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Waikato Museum Te Whare Taonga o Waikato is a regional museum located in Hamilton, New Zealand. The museum manages ArtsPost, a shop and gallery space for New Zealand art and design. Both are managed by the Hamilton City Council. Outside the museum is The Tongue of The Dog, a sculpture by Michael Parekowhai that has helped to increase visitor numbers.
|Former name||Waikato Museum of Art and History|
|Location||1 Gratham Street|
Building and HistoryEdit
The current Waikato Museum building is located at 1 Grantham Street in Hamilton’s central business district on the west bank of the Waikato River. It was designed by Ivan Mercep of the Auckland architectural firm JASMad Group Ltd (now named Jasmax) who later designed Te Papa.
Waikato Museum of Art and History opened in 1987. The event was the culmination of years of planning and debate surrounding the need for a combined regional museum and art gallery. The name of the institution has since been changed to Waikato Museum Te Whare Taonga O Waikato, to reflect an increased focus on Māori heritage and culture.
The interior and exterior of the museum building are inspired by and integrated with the environment. The design is oriented toward the steep riverbank on which the museum is situated. This approach is in keeping with Hamilton’s long-term urban strategy to enhance its river frontage.
ArtsPost is located on Victoria Street next to the museum and occupies Hamilton’s former Post and Telegraph office. Designed by architect John Campbell, it was built 1901 for a cost of £2,400. Hamilton City Council purchased the building in 1992 to create a high profile facility for the promotion of the visual arts. In consultation with the Historic Places Trust, the building was restored and ArtsPost opened on 27 June 1998.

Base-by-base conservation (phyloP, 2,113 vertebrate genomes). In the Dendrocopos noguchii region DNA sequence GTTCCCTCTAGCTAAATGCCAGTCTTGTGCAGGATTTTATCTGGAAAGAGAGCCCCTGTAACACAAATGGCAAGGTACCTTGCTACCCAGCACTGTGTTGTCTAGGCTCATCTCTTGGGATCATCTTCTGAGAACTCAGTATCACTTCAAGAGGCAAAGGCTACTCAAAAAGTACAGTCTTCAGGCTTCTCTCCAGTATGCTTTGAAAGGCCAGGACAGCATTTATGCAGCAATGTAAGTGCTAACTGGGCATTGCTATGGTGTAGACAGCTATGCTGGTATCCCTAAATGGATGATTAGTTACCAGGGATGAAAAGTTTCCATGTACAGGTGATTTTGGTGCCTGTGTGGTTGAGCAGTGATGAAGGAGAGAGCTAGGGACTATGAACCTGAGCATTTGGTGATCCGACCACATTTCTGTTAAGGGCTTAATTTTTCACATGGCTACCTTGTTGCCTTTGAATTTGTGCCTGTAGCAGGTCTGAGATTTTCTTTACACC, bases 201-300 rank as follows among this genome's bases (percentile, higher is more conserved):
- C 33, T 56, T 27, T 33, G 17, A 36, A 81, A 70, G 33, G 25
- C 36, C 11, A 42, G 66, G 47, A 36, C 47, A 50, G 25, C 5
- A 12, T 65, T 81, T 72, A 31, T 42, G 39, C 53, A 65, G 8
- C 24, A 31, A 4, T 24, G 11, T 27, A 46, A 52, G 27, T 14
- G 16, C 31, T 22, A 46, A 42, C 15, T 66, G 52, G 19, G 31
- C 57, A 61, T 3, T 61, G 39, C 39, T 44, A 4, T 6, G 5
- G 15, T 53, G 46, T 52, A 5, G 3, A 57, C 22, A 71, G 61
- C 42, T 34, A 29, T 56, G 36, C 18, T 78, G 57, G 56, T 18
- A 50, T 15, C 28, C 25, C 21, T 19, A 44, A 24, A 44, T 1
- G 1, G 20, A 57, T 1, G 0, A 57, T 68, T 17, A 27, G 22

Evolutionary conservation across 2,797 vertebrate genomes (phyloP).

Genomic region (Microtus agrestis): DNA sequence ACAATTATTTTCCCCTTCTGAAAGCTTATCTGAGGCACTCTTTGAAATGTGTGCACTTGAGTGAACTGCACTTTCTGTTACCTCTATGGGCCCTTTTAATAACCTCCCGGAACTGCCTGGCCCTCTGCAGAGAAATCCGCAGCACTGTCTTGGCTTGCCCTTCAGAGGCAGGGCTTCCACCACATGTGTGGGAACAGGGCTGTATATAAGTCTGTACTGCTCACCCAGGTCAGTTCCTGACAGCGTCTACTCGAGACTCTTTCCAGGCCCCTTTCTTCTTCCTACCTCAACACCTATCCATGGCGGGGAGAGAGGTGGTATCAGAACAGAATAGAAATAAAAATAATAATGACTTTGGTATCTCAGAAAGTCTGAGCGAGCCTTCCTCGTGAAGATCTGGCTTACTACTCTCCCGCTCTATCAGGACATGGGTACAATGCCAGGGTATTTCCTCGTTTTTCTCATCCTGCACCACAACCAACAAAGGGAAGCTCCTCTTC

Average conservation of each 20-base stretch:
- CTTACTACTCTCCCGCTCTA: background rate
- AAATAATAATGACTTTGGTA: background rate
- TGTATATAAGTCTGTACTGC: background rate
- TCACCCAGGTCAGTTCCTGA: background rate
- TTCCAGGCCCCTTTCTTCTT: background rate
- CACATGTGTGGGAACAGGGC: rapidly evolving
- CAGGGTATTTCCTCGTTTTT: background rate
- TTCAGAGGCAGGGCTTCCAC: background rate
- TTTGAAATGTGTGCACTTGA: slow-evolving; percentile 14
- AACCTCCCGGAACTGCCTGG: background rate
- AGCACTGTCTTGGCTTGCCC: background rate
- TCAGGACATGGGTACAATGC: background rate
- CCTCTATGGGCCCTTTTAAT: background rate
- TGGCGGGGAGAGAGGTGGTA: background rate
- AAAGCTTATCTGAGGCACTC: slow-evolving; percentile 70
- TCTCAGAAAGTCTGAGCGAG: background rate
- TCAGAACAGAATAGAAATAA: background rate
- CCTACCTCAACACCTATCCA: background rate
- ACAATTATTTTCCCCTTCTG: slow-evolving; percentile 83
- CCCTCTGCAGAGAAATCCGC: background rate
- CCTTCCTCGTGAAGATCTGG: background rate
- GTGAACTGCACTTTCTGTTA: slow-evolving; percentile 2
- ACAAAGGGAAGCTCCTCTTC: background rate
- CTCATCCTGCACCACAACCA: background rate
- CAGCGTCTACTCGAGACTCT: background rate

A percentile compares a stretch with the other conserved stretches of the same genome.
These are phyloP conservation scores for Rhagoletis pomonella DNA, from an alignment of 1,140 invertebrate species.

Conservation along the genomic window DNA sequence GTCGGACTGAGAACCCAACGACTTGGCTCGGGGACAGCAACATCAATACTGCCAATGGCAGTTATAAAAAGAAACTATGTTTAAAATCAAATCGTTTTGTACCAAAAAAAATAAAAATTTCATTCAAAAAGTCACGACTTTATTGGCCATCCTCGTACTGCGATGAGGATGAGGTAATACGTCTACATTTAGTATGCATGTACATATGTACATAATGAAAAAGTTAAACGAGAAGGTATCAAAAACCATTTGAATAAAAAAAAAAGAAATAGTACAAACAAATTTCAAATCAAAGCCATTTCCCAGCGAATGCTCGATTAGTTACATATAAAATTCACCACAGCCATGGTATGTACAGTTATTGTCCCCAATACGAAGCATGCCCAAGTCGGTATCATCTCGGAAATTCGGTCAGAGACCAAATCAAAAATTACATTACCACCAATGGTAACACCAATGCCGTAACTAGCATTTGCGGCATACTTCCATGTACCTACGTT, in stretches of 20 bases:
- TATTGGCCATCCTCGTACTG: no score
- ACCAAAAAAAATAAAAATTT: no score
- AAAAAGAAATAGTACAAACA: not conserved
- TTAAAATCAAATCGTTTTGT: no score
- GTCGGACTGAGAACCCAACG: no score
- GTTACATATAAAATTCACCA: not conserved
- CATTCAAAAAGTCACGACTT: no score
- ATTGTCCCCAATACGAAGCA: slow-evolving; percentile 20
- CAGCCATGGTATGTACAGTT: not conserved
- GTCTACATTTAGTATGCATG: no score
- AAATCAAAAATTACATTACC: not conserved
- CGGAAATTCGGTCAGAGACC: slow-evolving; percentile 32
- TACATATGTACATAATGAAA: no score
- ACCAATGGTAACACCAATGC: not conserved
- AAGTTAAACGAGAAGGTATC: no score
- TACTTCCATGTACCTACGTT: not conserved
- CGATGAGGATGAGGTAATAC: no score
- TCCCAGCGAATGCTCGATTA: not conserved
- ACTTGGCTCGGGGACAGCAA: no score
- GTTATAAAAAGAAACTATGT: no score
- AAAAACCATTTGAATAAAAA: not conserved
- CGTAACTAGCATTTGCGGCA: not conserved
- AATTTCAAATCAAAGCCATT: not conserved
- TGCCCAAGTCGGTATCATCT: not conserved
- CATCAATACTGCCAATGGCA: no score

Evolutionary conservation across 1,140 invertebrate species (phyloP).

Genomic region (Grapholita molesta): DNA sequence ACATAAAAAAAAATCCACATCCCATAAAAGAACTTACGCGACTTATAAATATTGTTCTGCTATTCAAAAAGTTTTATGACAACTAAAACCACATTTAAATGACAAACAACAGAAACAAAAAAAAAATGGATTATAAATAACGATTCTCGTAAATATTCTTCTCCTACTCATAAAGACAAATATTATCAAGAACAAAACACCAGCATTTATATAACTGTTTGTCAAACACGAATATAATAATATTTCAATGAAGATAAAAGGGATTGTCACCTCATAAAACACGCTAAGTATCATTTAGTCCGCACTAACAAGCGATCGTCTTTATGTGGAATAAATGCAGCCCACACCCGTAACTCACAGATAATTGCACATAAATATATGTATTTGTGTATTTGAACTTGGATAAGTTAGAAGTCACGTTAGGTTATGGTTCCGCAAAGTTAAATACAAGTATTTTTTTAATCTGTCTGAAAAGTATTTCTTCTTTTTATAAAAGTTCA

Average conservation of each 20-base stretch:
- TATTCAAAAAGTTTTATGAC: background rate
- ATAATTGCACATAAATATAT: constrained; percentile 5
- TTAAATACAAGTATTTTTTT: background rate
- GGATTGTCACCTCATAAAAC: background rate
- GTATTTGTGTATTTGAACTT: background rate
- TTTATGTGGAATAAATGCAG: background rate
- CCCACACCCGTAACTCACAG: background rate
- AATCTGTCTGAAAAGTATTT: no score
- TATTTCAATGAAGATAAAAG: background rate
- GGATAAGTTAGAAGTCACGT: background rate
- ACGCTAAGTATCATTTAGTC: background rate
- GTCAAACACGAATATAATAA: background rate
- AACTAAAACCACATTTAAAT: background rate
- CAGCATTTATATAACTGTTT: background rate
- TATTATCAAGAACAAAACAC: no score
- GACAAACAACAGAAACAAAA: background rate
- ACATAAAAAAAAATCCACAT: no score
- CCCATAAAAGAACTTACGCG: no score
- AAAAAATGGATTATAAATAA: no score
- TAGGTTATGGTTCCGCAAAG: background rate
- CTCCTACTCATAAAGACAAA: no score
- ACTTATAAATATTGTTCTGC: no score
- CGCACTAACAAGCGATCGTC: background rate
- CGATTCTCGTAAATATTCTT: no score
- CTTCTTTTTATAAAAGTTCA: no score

Exhibitions, Education and Public ProgrammesEdit
Waikato Museum offers a range of exhibitions (curated in-house and touring), as well as a full complement of education and public programmes. Waikato Museum’s education, collections and research, and public programmes have four area of focus: art, social history, science, and tangata whenua. The overall aim of the institution is to reflect the passions, history, heritage and culture of the Waikato region.
Highlights for visitors include the majestic 200-year-old waka taua (war canoe) Te Winika and accompanying interpretation; Exscite and Milk Matters, interactive science galleries for children; and Te Whaanau Marama, a celebration of Maaori astronomy.
In April 2015, the museum opened a major exhibition to mark the centenary of the World War I. Funded by a grant from the Lotteries Commission, For Us They Fell tells the untold stories of the Waikato men who served in the Great War and the families they left behind.
The museum offers a range of events including artist talks, workshops and a popular school holiday programme during each of the four mid-term holidays. Since 2010, the museum has hosted Bat Tours, supported by the Waikato Regional Council. Participants enjoy a presentation before being led on a tour to the bat-nesting site and can have encounters with longtailed bats, glow worms, shortfin eels and other native species.